Greatly Enhancing the Capacity for Rapid and Comprehensive Mutation Detection

Detecting tumour DNA through liquid biopsies marks the new frontier in oncology, providing a wealth of critical data for drug development research.

Dr Andrzej Rutkowski, Lead Scientist at Medicines Discovery Catapult (MDC), illuminates the value of this pioneering approach.

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The Advantages of Tumour DNA Detection in Liquid Biopsies

Circulating tumour DNA (ctDNA) analysis in liquid biopsies addresses an array of questions pivotal for cancer research and treatment.

Benefits of this technique include:

  • Detection of tumour burden
  • Measurement of treatment response
  • Prediction of therapy outcomes
  • Patient stratification for optimised treatment
  • Early identification of minimal residual disease ahead of imaging techniques

All these insights are derived from simply a few millilitres of blood, making liquid biopsies quicker, less expensive, and safer than conventional biopsies. Most impressively, they capture DNA shed from the entire body, offering a broad and in-depth perspective. Along with its low risk and cost, high data yield, and comprehensive coverage, this tool is ideal for longitudinal monitoring of patient response, remission, or relapse.

Depending on the research question, ctDNA can be analysed in two ways:

Global (by sequencing) Targeted
This involves sequencing the entire genome, exome or selected oncogenes to identify cancer-associated mutations.

Pro: Unbiased analysis
Con: It sacrifices some sensitivity

Here, specific mutations are targeted. Digital PCR, for example, has proven highly sensitive in identifying allele frequencies of 0.1% or lower.

Pro: High sensitivity
Con: Can miss mutations


Optimised Analysis of ctDNA

The genes KRAS and BRAF, which control growth and division of normal cells, are at the epicentre of genetic alterations in cancer, with widespread mutations turning these genes into serious disease accelerators. BRAF often fuels the disease with one notorious mutation, scientifically designated as V600E, while KRAS has a more kaleidoscopic spectrum of genetic transformations that render it into an active oncogene. Striding forward in our advanced research, MDC successfully replicated and validated multiplex droplet digital PCR assays. These assays zero in on the formidable BRAF V600E mutation and fourteen high-frequency KRAS mutations.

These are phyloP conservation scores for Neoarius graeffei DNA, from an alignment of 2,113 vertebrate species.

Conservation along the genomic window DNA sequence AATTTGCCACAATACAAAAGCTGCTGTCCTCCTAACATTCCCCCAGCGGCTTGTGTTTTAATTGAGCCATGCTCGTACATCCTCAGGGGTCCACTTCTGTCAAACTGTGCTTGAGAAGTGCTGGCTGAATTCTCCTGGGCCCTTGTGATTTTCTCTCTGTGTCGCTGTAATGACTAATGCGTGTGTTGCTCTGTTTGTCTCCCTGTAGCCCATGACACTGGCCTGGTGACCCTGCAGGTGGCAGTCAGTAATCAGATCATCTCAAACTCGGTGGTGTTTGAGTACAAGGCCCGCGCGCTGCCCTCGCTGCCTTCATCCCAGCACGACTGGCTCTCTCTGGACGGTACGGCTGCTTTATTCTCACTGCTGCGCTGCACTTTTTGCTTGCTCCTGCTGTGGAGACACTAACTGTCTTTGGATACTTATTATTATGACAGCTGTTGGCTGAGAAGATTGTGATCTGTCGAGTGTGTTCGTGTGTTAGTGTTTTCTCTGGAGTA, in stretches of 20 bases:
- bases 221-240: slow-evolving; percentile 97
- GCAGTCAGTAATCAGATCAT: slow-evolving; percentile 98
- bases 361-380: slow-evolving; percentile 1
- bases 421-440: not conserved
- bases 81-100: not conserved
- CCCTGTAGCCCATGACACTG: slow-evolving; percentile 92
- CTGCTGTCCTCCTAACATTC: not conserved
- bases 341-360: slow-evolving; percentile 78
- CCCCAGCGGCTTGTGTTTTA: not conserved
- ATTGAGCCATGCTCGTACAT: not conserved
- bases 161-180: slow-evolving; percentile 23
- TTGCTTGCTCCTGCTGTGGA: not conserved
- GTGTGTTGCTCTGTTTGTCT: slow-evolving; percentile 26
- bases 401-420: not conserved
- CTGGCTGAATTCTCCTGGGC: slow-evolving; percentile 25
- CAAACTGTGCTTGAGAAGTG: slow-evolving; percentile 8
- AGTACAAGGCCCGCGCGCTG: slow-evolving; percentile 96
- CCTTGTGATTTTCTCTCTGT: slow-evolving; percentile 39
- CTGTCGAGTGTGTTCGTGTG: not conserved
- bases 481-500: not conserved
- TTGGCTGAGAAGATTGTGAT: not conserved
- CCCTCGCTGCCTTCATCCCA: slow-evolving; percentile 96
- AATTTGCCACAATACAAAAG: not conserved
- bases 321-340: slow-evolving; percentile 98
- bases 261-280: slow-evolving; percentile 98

Our team of experts recently used these multiplex assays in a project with an MDC partner that involved the analysis of longitudinal samples from a phase I drug trial. Genetic mutations were found in the diagnostic samples and even identified a new KRAS mutation

Our multiplex assays facilitate the study of fourteen KRAS mutations using merely three reactions rather than one for every mutation. This eliminates the dilemma of how to best utilise the limited ctDNA sample.

Customised and Differentiated Personalised Medicine Development Solutions

You might be thinking, “Well, this isn’t ground-breaking – I’ve seen KRAS G12/G13 screening kits out there doing a similar job.” True, these kits do test for the most prevent mutations all in one go. However, while they can confirm that your sample contains a mutation, they focus on only the top few mutations, and they fall short at pinpointing exactly which mutation that is. This distinction could hold the key in discerning cancer’s genetic makeup and, consequently, its strongest or weakest point.

At MDC, we provide tailored and differentiated tests rather than generic services. Whether you’re focusing on BRAF and KRAS driver mutations or any specific set of gene mutations, our extensive experience in digital PCR assay design and validation enables us to develop bespoke digital assays to address your research needs.

Multiple companion diagnostic tests are already green-lighted for pinpointing cancer-driving mutations in ctDNA. They play a crucial role in identifying the cohort of patients with the highest odds of responding to a particular treatment. This strategic approach optimises resource allocation, saving substantial time and money. But beyond material resources, crucially it spares patients from the physical tolls of ineffective therapies. So, it’s not just about enhancing healthcare efficiency, it’s about reinforcing patient-centric care where wellness and well-being take centre stage.

By leveraging this advanced technology with MDC support, you can strategise patient stratification, treatment and monitoring more effectively in your drug development efforts.